As a result when the war ended when the Chinese declared ceasefire on 20 November 1962, and simultaneously announced its withdrawal from the disputed area — India had suffered the heavy casualties –4,885 soldiers killed, 3,968 taken prisoners of war and 1,697 wounded. On the other China only had 722 soldiers killed and 1,696 wounded.
“It was a Himalayan blunder. We went to war a bit too early, our army was not prepared. It was also because people like Gen Kaul who was from ASC were made Chief of Staff. He misguided Pt Nehru”, says Col Narendra Kumar a living legend in the field of mountaineering and High Altitude warfare in India. A key forward logistics post at the base of Siachin Glacier -the highest battlefield in the world at a height of 4,880 m named — “Kumar Base”, after him.
As Napoleon said, “God is on the side of the battalions with the bigger cannon.” Two of the greatest lessons to be learnt from this war were – never go to war without doing your homework. Two never underestimate your enemy and always have a gun in hand and adequate ammunition in your pocket.
Another aspect of the 1962 of the war was that while the Chinese People’s Liberation Army, was armed with advanced semi-automatic and automatic rifles the Indian Army was strutting around with British army discards.
The Babu’s in the defense ministry could not visualize the fact that Wars are fought with weapons and equipment not statistics of money saved buy not spending where it is needed. The Indian Army was living in a make believe fancy dress parade, playing soldier-soldier with the obsolete, world war vintage Lee-Enfield rifle and Webley Mk IV revolvers.
The bolt action rifles had been the standard arm since World War I and World War II. The bolt-action rifle fired a single shot with each pull of the trigger. The shooter then had to reload manually, by withdrawing the bolt and then returning it to its place, which made a fresh cartridge slide into the chamber from the magazine below the rifle’s belly. The bolt-action Lee-Enfield .303 SMLE with a 10-round magazine – had been one of the fastest military bolt-action rifle of its times.
It was a good, accurate and reliable rifle capable of firing 30 aimed shots per minute, quite a bit for any non-automatic rifle. But at a time when the British was discarding the bolt action guns in favor of semi automatic weapons after the World wars, the Indian Ministry of Defense like a typical scrap dealer, decided to make it standard issue weapon for the Indian Army.
80s Militancy in Punjab & Counter Insurgency
The last 70s and early 80s added a new dimension in warfare. The army now had to face – the terrorists. From the militants in Punjab and Kashmir to LTTE in Sri Lanka the adversaries were using the AK-47.The army now wanted a rifle with a longer barrel — that would give the bullet higher speed and greater power of impact. No such product was given to them.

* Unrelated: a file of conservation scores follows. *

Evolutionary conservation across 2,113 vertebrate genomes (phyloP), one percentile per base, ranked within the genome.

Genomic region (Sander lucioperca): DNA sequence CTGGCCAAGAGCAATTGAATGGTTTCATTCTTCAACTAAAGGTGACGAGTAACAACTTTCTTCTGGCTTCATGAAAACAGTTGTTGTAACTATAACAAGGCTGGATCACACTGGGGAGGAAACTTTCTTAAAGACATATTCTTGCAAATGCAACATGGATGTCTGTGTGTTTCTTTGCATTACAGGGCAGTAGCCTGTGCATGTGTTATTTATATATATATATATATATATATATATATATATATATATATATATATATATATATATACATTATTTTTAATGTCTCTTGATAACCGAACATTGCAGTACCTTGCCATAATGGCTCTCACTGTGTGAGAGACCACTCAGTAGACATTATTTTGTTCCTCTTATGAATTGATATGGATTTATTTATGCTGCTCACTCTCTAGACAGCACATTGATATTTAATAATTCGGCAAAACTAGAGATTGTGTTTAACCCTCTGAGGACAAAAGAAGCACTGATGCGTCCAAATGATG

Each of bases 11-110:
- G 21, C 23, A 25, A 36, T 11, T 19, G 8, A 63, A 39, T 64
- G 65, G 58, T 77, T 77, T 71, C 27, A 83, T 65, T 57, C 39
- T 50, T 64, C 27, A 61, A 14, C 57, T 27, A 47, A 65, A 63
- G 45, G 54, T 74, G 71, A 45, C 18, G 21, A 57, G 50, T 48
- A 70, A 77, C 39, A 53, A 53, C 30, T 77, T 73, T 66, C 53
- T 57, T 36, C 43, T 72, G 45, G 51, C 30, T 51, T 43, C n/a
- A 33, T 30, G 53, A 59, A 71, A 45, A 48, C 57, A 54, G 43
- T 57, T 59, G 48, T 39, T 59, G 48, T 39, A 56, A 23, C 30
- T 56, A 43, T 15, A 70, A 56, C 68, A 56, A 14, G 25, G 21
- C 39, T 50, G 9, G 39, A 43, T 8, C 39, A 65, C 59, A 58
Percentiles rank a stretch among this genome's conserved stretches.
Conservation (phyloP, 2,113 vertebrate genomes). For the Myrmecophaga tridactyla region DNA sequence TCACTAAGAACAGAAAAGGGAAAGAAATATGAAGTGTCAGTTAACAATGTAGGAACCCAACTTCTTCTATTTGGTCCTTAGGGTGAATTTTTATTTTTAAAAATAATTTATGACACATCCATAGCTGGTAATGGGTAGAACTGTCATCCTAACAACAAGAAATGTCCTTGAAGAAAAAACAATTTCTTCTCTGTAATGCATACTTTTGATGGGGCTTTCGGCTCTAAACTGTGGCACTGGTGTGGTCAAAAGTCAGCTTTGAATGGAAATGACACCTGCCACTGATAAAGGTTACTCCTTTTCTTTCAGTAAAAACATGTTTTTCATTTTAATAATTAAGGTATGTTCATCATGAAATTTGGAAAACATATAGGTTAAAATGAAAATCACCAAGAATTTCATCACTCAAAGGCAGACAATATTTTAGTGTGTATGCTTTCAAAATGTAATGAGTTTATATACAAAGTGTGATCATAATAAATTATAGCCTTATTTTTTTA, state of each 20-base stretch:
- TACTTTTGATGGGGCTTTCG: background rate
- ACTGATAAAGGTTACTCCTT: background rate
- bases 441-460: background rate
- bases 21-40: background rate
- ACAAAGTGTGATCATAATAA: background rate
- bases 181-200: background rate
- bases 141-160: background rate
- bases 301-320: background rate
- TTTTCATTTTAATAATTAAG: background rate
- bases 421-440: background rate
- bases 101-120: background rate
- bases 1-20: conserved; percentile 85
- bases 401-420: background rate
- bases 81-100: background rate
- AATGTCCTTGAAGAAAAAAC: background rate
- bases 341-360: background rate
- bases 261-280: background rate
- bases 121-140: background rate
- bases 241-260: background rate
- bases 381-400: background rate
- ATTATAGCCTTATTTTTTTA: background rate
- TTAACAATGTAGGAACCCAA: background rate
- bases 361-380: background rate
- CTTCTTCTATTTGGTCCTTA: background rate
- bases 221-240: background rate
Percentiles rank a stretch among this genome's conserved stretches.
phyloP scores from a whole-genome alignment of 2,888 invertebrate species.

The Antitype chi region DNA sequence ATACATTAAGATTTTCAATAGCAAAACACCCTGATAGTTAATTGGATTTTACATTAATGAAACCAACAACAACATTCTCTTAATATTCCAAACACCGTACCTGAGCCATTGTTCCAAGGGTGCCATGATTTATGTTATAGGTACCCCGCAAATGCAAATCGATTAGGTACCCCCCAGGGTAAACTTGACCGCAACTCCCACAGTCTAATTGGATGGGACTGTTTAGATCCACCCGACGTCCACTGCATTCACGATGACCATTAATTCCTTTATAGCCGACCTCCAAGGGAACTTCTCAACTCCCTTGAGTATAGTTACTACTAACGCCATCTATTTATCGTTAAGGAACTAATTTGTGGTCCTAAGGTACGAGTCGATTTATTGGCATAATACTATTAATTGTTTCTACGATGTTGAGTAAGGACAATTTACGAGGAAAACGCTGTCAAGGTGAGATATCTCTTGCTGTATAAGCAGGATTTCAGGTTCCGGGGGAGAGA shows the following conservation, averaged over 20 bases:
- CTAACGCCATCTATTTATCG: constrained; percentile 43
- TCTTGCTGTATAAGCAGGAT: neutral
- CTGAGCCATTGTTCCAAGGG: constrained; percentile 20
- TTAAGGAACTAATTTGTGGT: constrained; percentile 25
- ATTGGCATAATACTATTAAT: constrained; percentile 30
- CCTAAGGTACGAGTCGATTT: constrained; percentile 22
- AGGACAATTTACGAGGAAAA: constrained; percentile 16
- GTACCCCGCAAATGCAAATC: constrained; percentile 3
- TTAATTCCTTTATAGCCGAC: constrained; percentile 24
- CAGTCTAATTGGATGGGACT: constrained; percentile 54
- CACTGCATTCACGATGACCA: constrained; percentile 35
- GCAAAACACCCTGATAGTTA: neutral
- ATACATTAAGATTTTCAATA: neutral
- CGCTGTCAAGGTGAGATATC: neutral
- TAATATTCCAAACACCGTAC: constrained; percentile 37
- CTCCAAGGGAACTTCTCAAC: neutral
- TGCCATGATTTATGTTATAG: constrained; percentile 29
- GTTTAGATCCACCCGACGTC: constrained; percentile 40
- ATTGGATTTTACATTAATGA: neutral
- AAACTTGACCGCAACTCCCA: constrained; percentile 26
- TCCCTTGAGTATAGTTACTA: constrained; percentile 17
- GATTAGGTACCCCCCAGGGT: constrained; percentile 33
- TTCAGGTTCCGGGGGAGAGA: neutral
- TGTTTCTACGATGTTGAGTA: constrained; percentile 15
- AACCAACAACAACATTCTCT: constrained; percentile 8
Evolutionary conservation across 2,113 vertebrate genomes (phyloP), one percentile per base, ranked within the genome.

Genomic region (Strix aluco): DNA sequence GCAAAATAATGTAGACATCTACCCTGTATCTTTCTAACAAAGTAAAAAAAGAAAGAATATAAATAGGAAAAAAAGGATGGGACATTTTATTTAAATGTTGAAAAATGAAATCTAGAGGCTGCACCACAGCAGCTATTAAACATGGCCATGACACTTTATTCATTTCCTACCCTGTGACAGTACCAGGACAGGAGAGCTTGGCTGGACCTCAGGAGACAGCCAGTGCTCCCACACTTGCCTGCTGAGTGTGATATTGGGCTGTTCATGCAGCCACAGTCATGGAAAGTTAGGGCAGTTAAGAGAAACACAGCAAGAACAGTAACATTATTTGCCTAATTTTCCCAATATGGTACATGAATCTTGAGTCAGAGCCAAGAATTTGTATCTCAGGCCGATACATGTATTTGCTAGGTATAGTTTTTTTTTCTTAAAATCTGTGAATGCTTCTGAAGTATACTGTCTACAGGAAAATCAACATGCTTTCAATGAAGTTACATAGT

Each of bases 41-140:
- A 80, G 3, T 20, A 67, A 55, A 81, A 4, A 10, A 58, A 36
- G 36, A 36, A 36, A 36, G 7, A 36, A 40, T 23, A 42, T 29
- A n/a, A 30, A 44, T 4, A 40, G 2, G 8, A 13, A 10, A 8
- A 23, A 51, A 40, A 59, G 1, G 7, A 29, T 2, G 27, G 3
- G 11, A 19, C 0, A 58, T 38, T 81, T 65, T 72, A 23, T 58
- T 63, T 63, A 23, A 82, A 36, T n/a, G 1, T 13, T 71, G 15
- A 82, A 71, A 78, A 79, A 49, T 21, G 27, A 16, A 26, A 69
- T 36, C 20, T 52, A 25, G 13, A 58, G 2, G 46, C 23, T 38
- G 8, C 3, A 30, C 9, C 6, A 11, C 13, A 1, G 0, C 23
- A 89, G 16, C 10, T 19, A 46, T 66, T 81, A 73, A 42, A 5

Necessity they say is the mother of invention, as a stop gap solution the Indian Armed forces and police forces started equipping themselves with the over 20,000 AK-47s captured from insurgents. In Punjab some resourceful police officers used their own resources to develop a bullet-proof tractor which could offer armor protection and mobility in rugged terrain.
A Punjab police officer interrogating a terrorist was in for a rude shock when a terrorist asked him to treat him properly. “Why,” asked the officer. “Well all your new weapons, equipment and wireless sets are because of us. Had it not been for us you would have still been moving around in old British discard jeeps and bolt action guns,” he said.
Kargil 1999: Another war -a bigger jolt
Many years later the Indian defense ministry received a big jolt when mujahedeen fighters backed by regular Pakistani Army silently intruded into Indian territory in the kargil-Batalik sector. The Indian troops who went to fight the high-attitude war in Kargil -Dras sector were issued INSAS rifles for the first time. The INSAS repeatedly got jammed while its magazine and metal parts cracked due to the extreme cold. The rifle went into automatic firing mode when it was set for three-round burst. Apart from this oil sprayed by the rifled caused many eye injuries to the troops.
That was till some Indian troops including some Gurkhas picked up the Kalashnikovs of the fallen Pakistanis because they were better and more accurate than their own guns.
Is this a way to fight a war? How do you expect the soldier to fight- with his bare hands?
(To be continued)